Steamboat Springs The long anticipated closing of the sale of the historic More Barn property has allowed the Willard Owen "Jerry" More family to resume ranching on 2,300 acres along the Yampa River east of Hayden.
As a direct result of a series of real estate transactions that have closed this summer, the iconic More Barn will be preserved as part of a new four-acre city park.
Jerry More, 87, confirmed Thursday he and family members are busy putting up hay on the former Hereford Haven Ranch even as developer Robert Comes prepares to begin building Steamboat Barn Village on the old More Ranch along Fish Creek in Steamboat Springs.
"I had to get out of all that development," More said. "I've been wondering if I went far enough (west). It's working this way, you know : so you have to ask yourself."
More's grandfather, W.B. More, first came to the Yampa Valley in 1885 from Colorado's Front Range. It was an eight-day trip by covered wagon. W.B. More spent several years improving his claim on his homestead, Jerry said. His mother's side of the family emigrated from the Swiss Alps in 1885 and lived in Leadville before homesteading near Lake Catamount.
Now, thanks in part to the cooperation of Comes, Jerry More has closed on Hereford Haven Ranch, along the highway between the entrance to Yampa Valley Regional Airport and Hayden. The ranch is recognizable for its white barn and corrals. Most recently More purchased the nearby Morgan Bottom Ranch.
Comes acquired Hereford Haven on behalf of More and held it until he could win his development permit from the city and finally close on the purchase of the More Barn Ranch. The intent was always for More to use the proceeds from the sale to move his ag operation to Hereford Haven.
Comes had previously purchased the back 20 acres of the More ranch on Fish Creek in 2006. That transaction involved the broader More family - five people shared ownership.
Just this month, Comes paid Jerry More $8.5 million for the 20 acres on Pine Grove Road that include the iconic barn. In turn, Come's Steamboat Springs Holdings II LLC sold Hereford Haven to More for $2.65 million. The purchase of Morgan Bottom for $5.35 million closed just this week.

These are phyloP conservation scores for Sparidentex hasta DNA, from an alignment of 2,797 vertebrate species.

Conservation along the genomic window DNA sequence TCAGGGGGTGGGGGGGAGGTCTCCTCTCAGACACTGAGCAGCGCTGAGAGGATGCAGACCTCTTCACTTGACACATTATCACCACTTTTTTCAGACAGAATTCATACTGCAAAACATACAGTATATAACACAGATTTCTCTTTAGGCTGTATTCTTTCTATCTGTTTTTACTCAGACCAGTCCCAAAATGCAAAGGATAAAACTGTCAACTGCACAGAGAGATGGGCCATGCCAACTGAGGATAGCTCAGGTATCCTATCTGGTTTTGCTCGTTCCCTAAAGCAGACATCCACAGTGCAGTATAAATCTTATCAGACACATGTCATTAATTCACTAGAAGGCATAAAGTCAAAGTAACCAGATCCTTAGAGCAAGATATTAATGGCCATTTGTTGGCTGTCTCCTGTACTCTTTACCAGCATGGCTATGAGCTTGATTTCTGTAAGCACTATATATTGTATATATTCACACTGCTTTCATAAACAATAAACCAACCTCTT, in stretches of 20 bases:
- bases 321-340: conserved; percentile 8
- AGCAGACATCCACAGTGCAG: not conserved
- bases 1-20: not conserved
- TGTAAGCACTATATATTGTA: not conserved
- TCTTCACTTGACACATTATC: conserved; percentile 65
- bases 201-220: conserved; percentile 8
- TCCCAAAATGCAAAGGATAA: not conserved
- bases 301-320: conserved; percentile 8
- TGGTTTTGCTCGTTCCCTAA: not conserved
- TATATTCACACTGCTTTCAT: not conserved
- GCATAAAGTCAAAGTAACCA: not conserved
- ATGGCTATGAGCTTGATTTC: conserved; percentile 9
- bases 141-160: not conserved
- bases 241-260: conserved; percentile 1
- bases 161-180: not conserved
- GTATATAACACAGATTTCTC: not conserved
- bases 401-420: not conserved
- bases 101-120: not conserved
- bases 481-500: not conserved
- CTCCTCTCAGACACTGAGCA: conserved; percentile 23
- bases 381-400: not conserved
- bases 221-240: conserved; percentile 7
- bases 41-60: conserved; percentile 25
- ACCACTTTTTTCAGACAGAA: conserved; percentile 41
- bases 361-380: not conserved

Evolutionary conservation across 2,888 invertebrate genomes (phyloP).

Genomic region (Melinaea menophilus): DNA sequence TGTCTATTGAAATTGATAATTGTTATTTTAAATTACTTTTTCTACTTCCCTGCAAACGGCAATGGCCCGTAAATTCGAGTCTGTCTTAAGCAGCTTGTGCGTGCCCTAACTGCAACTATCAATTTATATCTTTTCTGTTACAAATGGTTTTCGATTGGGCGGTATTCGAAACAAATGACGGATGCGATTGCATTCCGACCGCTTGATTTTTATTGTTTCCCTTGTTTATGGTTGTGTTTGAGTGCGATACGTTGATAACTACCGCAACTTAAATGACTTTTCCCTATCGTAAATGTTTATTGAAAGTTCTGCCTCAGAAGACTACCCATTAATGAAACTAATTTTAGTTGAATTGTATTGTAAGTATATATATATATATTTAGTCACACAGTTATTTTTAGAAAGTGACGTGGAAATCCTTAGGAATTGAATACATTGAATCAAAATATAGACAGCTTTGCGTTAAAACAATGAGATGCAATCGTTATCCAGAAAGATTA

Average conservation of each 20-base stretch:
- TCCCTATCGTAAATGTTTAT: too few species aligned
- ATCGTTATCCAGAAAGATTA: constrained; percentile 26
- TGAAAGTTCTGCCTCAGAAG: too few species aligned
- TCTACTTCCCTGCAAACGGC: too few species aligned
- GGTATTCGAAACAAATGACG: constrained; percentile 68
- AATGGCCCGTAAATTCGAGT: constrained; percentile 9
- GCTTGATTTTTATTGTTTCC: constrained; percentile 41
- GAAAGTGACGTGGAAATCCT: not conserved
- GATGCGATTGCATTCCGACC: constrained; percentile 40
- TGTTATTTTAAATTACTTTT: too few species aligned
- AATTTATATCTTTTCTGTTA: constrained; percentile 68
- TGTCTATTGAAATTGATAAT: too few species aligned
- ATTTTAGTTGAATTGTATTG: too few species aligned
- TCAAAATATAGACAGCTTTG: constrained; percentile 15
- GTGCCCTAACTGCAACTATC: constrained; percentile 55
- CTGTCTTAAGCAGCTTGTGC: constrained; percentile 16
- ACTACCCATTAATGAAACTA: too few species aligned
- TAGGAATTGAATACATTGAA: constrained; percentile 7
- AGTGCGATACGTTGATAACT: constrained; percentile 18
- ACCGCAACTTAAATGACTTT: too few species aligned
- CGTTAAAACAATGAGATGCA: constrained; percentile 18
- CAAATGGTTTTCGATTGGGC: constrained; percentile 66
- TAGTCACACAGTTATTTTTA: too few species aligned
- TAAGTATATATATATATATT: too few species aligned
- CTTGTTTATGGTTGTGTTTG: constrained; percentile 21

The transactions allowed More to translate 20 acres into more than 2,000 acres.
Two Realtors who are colleagues at Prudential Steamboat Realty, Karen Hughes and Chris Wittemyer, collaborated on the complex transactions.
Wittemyer had previously helped the five members of the larger More family sell two other parcels including 300 acres of land south of Steamboat near the Whitecotton subdivision and another parcel closer to town that went to the Mount Werner Water and Sanitation District.
Comes is a client of Hughes, who said she built a relationship with More throughout a period of years.
"It was a two-year process," Hughes said of the sale of the More Barn property.
"Jerry had always looked at Hereford Haven, and Bob Comes bought it and held it until he closed on the barn piece," Hughes said.
Hughes and Wittemyer agreed the two years necessary for Comes to win city approval for his development on a sensitive piece of property required enormous patience on the part of everyone involved, but the outcome has been satisfying for all parties.
"Certainly, it was the most interesting and fulfilling set of transactions I've ever worked on," Wittemyer said. "It was challenging in every sense of the word and also rewarding."
More's former home along Fish Creek has already been removed and Wittemyer is certain the accumulated memories of 60 years on the property made it difficult for More to walk away.
An unoccupied modern home on Pine Grove Road also is due to be removed, which will present better views of the historic barn to passersby.
Geoff Blakeslee of the Nature Conservancy confirmed his organization, together with the Yampa Valley Land Trust, holds a partial conservation easement on Hereford Haven.
More said his family looks forward to continuing its tradition of ranching on the land. Family members working on the ranch include his daughter Beverly Powell, grandsons Jerry Robert Powell and Lynn Owen Powell, and a granddaughter, Dorothy Harmant.
"I'm kind of one of the old-timers," More said. "There aren't many of us left."
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